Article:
Sex in the limestone city: We need to follow our own rules

Why we can't keep up with sociey's dating advice

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Dating in the modern age can be difficult – there’s no denying it. 

I’ve both voiced complaints myself and heard numerous others from friends about how hard it is to actually have a relationship in our millennial era. In a generation that’s often overcome by social media, ever-changing societal norms and constant pressures to juggle multiple commitments at a time, maintaining a healthy relationship can seem near impossible.

That being said, I think it’s very possible that a lot of the time, we actually make it much harder than it needs to be by setting dating rules we think we need to abide by to properly approach a relationship. 

These rules can include things like waiting three days to call or text someone, waiting three dates to sleep with someone for the first time or waiting on ‘the universe’ to provide signs before initiating a relationship.

In whatever way we decide these rules, whether we take them from unrealistic romantic comedies or from advice from our friends, more often than not these rules actually hinder rather than help our dating experience. 

Waiting three days to call or text someone is one of the most cliché and commonly known rules out there. The conception of this rule came from wanting to keep your partner guessing on your levels of interest and to avoid looking too desperate right off the bat. The way I interpret this rule is that anyone following it is wasting a perfectly good opportunity to tell someone how great they are, and instead making them feel like they left a first impression unworthy of a follow up text or call.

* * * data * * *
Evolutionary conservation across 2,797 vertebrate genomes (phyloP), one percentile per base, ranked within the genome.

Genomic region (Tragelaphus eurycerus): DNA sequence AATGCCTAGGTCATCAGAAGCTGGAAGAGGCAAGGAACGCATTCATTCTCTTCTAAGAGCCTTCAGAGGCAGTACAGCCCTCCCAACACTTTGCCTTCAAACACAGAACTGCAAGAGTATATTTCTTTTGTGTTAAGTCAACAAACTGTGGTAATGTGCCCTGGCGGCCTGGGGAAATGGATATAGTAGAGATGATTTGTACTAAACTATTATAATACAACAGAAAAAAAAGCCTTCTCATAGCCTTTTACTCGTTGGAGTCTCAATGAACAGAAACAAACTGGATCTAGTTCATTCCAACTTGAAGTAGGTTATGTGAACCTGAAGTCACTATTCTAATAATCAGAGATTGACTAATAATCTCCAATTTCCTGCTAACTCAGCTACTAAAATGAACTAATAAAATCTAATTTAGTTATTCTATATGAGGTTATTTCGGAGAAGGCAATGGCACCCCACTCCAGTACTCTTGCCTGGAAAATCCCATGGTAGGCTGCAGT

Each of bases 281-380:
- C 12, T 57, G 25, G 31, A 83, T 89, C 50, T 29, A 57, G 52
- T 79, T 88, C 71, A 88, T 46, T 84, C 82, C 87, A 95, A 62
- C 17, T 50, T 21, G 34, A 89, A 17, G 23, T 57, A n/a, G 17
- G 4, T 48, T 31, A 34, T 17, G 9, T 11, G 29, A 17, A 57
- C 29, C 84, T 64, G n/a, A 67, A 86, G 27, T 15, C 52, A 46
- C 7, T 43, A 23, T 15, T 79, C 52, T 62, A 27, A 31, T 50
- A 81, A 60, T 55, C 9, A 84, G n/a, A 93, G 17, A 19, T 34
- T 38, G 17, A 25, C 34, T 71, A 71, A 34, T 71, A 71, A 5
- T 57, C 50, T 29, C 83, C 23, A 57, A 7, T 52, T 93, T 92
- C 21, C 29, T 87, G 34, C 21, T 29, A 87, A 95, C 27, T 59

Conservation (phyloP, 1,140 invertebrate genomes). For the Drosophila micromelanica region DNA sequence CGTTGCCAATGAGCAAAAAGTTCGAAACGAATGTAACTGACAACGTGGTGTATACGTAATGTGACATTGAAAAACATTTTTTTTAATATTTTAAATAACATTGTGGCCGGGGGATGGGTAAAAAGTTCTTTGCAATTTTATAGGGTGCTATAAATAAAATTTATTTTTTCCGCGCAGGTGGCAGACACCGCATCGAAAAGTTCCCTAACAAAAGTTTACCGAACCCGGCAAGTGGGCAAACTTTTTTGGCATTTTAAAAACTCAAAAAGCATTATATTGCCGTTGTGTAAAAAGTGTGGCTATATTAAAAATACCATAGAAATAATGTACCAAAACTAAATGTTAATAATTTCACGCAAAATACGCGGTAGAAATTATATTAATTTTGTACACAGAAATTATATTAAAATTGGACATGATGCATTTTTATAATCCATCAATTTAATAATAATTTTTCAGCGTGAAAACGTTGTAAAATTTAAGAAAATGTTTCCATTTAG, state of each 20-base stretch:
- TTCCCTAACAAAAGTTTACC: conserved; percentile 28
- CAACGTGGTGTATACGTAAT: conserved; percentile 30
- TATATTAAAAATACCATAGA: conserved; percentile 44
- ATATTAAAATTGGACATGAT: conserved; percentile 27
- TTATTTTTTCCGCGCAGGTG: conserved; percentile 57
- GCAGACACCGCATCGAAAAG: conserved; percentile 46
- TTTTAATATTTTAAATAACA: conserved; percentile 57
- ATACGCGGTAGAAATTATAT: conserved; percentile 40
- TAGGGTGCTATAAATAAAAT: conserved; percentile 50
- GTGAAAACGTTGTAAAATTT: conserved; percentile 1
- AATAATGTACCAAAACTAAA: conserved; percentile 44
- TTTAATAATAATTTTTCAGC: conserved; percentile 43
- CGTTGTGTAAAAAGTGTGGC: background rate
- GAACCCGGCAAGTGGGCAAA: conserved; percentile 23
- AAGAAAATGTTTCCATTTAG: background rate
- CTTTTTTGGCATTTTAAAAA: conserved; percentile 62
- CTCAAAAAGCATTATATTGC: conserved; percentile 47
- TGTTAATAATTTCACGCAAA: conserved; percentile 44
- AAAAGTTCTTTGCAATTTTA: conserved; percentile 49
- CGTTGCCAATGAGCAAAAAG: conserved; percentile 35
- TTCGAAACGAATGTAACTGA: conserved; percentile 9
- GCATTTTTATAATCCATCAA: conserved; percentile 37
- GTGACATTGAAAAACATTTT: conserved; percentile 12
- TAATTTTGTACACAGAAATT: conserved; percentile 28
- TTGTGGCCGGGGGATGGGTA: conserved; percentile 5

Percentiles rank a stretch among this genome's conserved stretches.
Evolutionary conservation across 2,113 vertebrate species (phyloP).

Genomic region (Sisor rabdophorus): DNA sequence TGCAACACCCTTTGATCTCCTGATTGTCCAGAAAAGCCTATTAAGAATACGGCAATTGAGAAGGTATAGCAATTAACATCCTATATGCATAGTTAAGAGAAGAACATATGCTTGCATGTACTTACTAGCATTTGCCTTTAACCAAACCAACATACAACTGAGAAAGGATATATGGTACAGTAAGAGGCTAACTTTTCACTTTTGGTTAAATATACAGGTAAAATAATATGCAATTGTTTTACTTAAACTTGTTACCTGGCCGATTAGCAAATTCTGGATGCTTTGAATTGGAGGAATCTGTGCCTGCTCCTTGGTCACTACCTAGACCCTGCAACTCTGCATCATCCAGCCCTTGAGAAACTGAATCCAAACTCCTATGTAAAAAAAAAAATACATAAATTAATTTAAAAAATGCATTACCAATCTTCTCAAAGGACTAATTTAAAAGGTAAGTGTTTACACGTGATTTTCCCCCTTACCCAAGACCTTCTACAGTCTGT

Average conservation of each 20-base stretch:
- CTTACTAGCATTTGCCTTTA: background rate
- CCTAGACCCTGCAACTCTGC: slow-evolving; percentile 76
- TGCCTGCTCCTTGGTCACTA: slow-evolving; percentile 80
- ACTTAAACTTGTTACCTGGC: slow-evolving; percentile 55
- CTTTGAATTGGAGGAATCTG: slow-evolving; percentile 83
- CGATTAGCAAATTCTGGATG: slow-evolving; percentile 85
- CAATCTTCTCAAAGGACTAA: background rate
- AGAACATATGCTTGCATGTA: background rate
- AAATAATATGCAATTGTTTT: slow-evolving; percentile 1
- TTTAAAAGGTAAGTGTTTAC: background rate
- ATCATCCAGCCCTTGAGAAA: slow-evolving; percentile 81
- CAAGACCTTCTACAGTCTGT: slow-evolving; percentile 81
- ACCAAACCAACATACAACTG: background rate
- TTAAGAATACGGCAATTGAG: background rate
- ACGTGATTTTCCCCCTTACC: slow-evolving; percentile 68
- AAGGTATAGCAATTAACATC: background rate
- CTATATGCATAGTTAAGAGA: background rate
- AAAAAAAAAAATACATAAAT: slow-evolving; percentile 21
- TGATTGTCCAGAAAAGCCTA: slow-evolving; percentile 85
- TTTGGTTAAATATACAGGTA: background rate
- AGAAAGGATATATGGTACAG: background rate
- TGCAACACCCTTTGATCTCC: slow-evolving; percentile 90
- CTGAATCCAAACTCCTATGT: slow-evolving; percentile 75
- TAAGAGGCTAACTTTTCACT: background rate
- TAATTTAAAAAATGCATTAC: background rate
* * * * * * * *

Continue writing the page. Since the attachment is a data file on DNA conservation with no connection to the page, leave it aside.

When I first met my current partner, he texted me that night to tell me he wanted to see me again. And call me crazy but this didn’t make me block his number for coming on too strong or desperately. Instead, it only solidified what I already thought — that he was a great person and clearly worth getting to know better.

As for the rule of waiting until the third date to sleep with someone for the first time, I don’t know who made it up but I’d like an explanation. I understand the underlying concept of guarding yourself against dates who may only be interested in sex and not a relationship. However, you can never really know what someone truly wants in a relationship and it can be unproductive to hold back and make assumptions.

If you’re both on the same page — wanting a physical as well as an emotional relationship — you may just be putting off the discovery of whether or not you have great sexual chemistry. My advice on this subject is that if you’re both feeling it, go for it, whether that’s 10 minutes or 10 months into dating. At the end of the day, you shouldn’t be living under a timeline unless you’re comfortable with it. 

The TV show of our generation, How I Met Your Mother, has many of the characters constantly looking for signs from the universe to make major life decisions, like deciding if the random person they just met in the bar is “the one”. Looking at it objectively, it seems illogical to think someone would hold off on making a decision based on an undependable universal sign but people do this all the time in real life. 

Oftentimes, we look for signs without even realizing we’re doing it. How many of us are guilty of believing in strange connections, such as both thinking pineapple belongs on a pizza, as being an indication of finding the one? Instead of these silly alliances, we should be looking at whether or not we share core values with a person that are necessary to make a relationship work. 

This also happens when people look to horoscopes to figure out their most compatible sign. It’s illogical to think there are people out there who will refuse to go out with someone great because they’re a Libra and not a Virgo. 

There’s an important quote from How I Met Your Mother where Ted realizes, “you can ask the universe for signs all you want, but ultimately, we only see what we want to see, when we’re ready to see it.” 

We can follow dating rules all we want but it’s only until we find the person that makes all these rules sound ridiculous that we can actually understand we’ve found someone worth being with. And at that point we make our own rules. 

—Barrie Cradshaw

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